In general estrogens elevate the serum triglyceride concentration, which depends on estrogen dosage, and nortestosteron derivates tend to reduce serum triglyceride levels [3, 4]. In patients with no preexisting hyperlipidemia the serum triglycerides increase is usually mild and does not lead to pancreatitis .
''In most of the reported cases acute pancreatitis has occurred within three months after starting estrogen therapy. Abdominal pain and pancreatitis have ceased within 10 days after estrogen therapy withdrawal'' . Besides increase of the serum triglycerides level, mild increase of serum cholesterol and fasting glucose level have also been noted . Probably an elevated level of insulin is required for hypertriglyceridemia as the diabetic patients with low insulin level do not develop pancreatitis after estrogen therapy .
There is a relative contraindication for estrogen therapy in patients with primary hyperlipidemia. In patients with obesity, diabetes, or a family history of diabetes or hyperlipidemia, low dose estrogen and/ or gonane progestagen therapy is recommended .
Estrogen-induced increases of HDL and triglycerides are opposed by progestin, in the order from least to greatest effect: dydrogesterone and metrogestone, progesterone, cyproterone acetate, medroxyprogesterone acetate, transdermal norethindrone acetate, norgestrel, and other norethindrone acetate [13, 15].
The clinical course of acute pancreatitis after estrogen therapy is usually mild to moderate. Usually there is a short episode of abdominal pain and a moderate to severe increase of pancreatic enzymes and triglycerides, which normalize soon after estrogen withdrawal [10, 15]. In the two cases reported by Glueck in 1994 the course of the acute pancreatitis was severe, the computer tomography imaging showed pancreatic oedema [10, 16]. Recently, Abraham M et al. reported a severe acute pancreatitis in a young woman taking norethindrone acetate/ethinyl estradiol for almost 10 years, who was treated in intensive care unit .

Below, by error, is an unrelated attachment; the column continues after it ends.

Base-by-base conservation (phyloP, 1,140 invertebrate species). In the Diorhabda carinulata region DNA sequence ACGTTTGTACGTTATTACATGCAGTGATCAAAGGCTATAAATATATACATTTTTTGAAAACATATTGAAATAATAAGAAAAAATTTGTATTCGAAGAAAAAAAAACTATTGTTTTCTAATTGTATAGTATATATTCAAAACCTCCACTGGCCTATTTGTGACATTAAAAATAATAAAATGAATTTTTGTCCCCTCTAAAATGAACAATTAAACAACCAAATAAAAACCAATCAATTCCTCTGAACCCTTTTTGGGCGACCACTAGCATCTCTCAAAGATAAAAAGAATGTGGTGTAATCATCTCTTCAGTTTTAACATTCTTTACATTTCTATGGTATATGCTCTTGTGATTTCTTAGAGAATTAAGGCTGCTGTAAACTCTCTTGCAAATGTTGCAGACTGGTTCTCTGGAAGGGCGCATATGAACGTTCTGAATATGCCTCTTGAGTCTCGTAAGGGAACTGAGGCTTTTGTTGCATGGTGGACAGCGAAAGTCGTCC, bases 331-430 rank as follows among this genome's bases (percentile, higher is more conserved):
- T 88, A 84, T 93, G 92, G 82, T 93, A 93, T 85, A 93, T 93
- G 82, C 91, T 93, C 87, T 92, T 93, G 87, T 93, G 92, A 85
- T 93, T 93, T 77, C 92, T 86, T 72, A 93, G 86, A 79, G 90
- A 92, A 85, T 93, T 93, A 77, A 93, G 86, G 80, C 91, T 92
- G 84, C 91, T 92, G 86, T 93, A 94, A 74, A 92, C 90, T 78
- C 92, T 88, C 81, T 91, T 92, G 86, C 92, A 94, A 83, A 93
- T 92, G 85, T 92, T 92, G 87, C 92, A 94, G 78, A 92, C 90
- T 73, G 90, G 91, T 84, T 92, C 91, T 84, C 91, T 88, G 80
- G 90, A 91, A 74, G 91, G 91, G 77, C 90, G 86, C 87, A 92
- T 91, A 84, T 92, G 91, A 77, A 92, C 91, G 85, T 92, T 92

In the case of our patient there were two problems - she was overweight and had hyperglycaemia. However, we did not take the information on her family history of diabetes and hyperlipidemia. Her alcohol consumption was negligible, we found no gallstones and there was no injury vascular or autoimmune disease which could be the cause of hyperlipidemic acute pancreatitis. As in previously published cases , the acute pancreatitis in our patient developed at the end of the menstrual cycle. With the discontinuation of the oral contraceptive therapy, the level of triglycerides dropped quickly.
In a young, healthy women taking oral contraception, who is presenting with acute abdominal pain, the possibility of acute pancreatitis should be considered. As there have been just single cases of oral contraception-induced hypertriglyceridemic pancreatitis reported, we cannot recommend the routine measurements of lipids during oral contraception intake. However, in case of obese person or family history of hyperlipidemia the lipid level checking could be helpful in preventing acute pancreatitis.